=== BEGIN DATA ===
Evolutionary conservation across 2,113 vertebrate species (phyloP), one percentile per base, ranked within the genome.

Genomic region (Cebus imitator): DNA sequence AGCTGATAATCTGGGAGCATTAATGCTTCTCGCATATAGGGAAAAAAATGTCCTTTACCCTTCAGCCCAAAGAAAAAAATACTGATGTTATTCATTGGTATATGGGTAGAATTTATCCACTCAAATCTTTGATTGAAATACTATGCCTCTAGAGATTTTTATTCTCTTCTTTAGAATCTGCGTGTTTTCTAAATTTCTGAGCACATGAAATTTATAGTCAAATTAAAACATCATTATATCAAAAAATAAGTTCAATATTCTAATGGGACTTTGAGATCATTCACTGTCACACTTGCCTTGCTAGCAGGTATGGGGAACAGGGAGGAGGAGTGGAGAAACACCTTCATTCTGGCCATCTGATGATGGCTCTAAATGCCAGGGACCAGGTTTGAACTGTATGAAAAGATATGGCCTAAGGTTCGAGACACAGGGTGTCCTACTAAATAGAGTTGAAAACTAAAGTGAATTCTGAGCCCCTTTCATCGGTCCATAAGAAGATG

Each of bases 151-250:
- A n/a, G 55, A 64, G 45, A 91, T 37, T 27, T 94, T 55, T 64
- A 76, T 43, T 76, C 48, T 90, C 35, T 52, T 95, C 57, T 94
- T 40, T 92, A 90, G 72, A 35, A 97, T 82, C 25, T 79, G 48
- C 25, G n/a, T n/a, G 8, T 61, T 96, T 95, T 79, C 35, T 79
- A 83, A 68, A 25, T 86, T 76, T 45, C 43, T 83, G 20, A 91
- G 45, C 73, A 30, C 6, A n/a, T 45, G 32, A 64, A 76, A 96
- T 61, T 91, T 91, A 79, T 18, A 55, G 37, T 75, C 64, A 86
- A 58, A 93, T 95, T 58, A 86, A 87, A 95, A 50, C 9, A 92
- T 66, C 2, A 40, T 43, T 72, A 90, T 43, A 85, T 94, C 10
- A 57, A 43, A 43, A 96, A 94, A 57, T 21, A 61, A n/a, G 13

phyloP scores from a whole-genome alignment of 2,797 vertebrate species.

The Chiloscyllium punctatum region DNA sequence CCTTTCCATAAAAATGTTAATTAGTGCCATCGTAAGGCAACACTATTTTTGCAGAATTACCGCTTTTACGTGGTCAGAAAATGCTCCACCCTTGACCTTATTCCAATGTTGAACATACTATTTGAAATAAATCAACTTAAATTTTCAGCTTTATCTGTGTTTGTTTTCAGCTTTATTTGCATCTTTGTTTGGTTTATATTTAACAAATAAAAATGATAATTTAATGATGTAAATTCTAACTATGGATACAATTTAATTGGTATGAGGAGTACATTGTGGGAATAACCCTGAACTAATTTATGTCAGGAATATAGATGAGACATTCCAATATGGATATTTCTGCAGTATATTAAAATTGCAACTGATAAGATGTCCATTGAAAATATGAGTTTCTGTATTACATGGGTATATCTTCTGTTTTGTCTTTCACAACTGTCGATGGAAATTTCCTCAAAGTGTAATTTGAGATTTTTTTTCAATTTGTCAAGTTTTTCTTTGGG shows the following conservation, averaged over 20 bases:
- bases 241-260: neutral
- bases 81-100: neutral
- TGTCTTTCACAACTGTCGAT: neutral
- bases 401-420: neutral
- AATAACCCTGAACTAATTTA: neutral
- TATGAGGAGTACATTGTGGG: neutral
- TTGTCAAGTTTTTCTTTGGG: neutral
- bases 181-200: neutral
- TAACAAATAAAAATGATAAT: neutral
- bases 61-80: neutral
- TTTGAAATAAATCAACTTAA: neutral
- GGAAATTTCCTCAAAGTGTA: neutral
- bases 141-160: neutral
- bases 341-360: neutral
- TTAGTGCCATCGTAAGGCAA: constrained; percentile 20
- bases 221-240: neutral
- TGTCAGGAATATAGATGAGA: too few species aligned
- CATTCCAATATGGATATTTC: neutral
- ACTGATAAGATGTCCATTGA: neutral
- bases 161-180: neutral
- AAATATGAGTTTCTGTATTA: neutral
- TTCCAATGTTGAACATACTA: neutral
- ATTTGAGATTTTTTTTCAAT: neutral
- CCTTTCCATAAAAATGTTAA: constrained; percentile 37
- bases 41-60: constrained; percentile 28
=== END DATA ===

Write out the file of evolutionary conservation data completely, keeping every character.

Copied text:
Evolutionary conservation across 2,113 vertebrate species (phyloP), one percentile per base, ranked within the genome.

Genomic region (Cebus imitator): DNA sequence AGCTGATAATCTGGGAGCATTAATGCTTCTCGCATATAGGGAAAAAAATGTCCTTTACCCTTCAGCCCAAAGAAAAAAATACTGATGTTATTCATTGGTATATGGGTAGAATTTATCCACTCAAATCTTTGATTGAAATACTATGCCTCTAGAGATTTTTATTCTCTTCTTTAGAATCTGCGTGTTTTCTAAATTTCTGAGCACATGAAATTTATAGTCAAATTAAAACATCATTATATCAAAAAATAAGTTCAATATTCTAATGGGACTTTGAGATCATTCACTGTCACACTTGCCTTGCTAGCAGGTATGGGGAACAGGGAGGAGGAGTGGAGAAACACCTTCATTCTGGCCATCTGATGATGGCTCTAAATGCCAGGGACCAGGTTTGAACTGTATGAAAAGATATGGCCTAAGGTTCGAGACACAGGGTGTCCTACTAAATAGAGTTGAAAACTAAAGTGAATTCTGAGCCCCTTTCATCGGTCCATAAGAAGATG

Each of bases 151-250:
- A n/a, G 55, A 64, G 45, A 91, T 37, T 27, T 94, T 55, T 64
- A 76, T 43, T 76, C 48, T 90, C 35, T 52, T 95, C 57, T 94
- T 40, T 92, A 90, G 72, A 35, A 97, T 82, C 25, T 79, G 48
- C 25, G n/a, T n/a, G 8, T 61, T 96, T 95, T 79, C 35, T 79
- A 83, A 68, A 25, T 86, T 76, T 45, C 43, T 83, G 20, A 91
- G 45, C 73, A 30, C 6, A n/a, T 45, G 32, A 64, A 76, A 96
- T 61, T 91, T 91, A 79, T 18, A 55, G 37, T 75, C 64, A 86
- A 58, A 93, T 95, T 58, A 86, A 87, A 95, A 50, C 9, A 92
- T 66, C 2, A 40, T 43, T 72, A 90, T 43, A 85, T 94, C 10
- A 57, A 43, A 43, A 96, A 94, A 57, T 21, A 61, A n/a, G 13

phyloP scores from a whole-genome alignment of 2,797 vertebrate species.

The Chiloscyllium punctatum region DNA sequence CCTTTCCATAAAAATGTTAATTAGTGCCATCGTAAGGCAACACTATTTTTGCAGAATTACCGCTTTTACGTGGTCAGAAAATGCTCCACCCTTGACCTTATTCCAATGTTGAACATACTATTTGAAATAAATCAACTTAAATTTTCAGCTTTATCTGTGTTTGTTTTCAGCTTTATTTGCATCTTTGTTTGGTTTATATTTAACAAATAAAAATGATAATTTAATGATGTAAATTCTAACTATGGATACAATTTAATTGGTATGAGGAGTACATTGTGGGAATAACCCTGAACTAATTTATGTCAGGAATATAGATGAGACATTCCAATATGGATATTTCTGCAGTATATTAAAATTGCAACTGATAAGATGTCCATTGAAAATATGAGTTTCTGTATTACATGGGTATATCTTCTGTTTTGTCTTTCACAACTGTCGATGGAAATTTCCTCAAAGTGTAATTTGAGATTTTTTTTCAATTTGTCAAGTTTTTCTTTGGG shows the following conservation, averaged over 20 bases:
- bases 241-260: neutral
- bases 81-100: neutral
- TGTCTTTCACAACTGTCGAT: neutral
- bases 401-420: neutral
- AATAACCCTGAACTAATTTA: neutral
- TATGAGGAGTACATTGTGGG: neutral
- TTGTCAAGTTTTTCTTTGGG: neutral
- bases 181-200: neutral
- TAACAAATAAAAATGATAAT: neutral
- bases 61-80: neutral
- TTTGAAATAAATCAACTTAA: neutral
- GGAAATTTCCTCAAAGTGTA: neutral
- bases 141-160: neutral
- bases 341-360: neutral
- TTAGTGCCATCGTAAGGCAA: constrained; percentile 20
- bases 221-240: neutral
- TGTCAGGAATATAGATGAGA: too few species aligned
- CATTCCAATATGGATATTTC: neutral
- ACTGATAAGATGTCCATTGA: neutral
- bases 161-180: neutral
- AAATATGAGTTTCTGTATTA: neutral
- TTCCAATGTTGAACATACTA: neutral
- ATTTGAGATTTTTTTTCAAT: neutral
- CCTTTCCATAAAAATGTTAA: constrained; percentile 37
- bases 41-60: constrained; percentile 28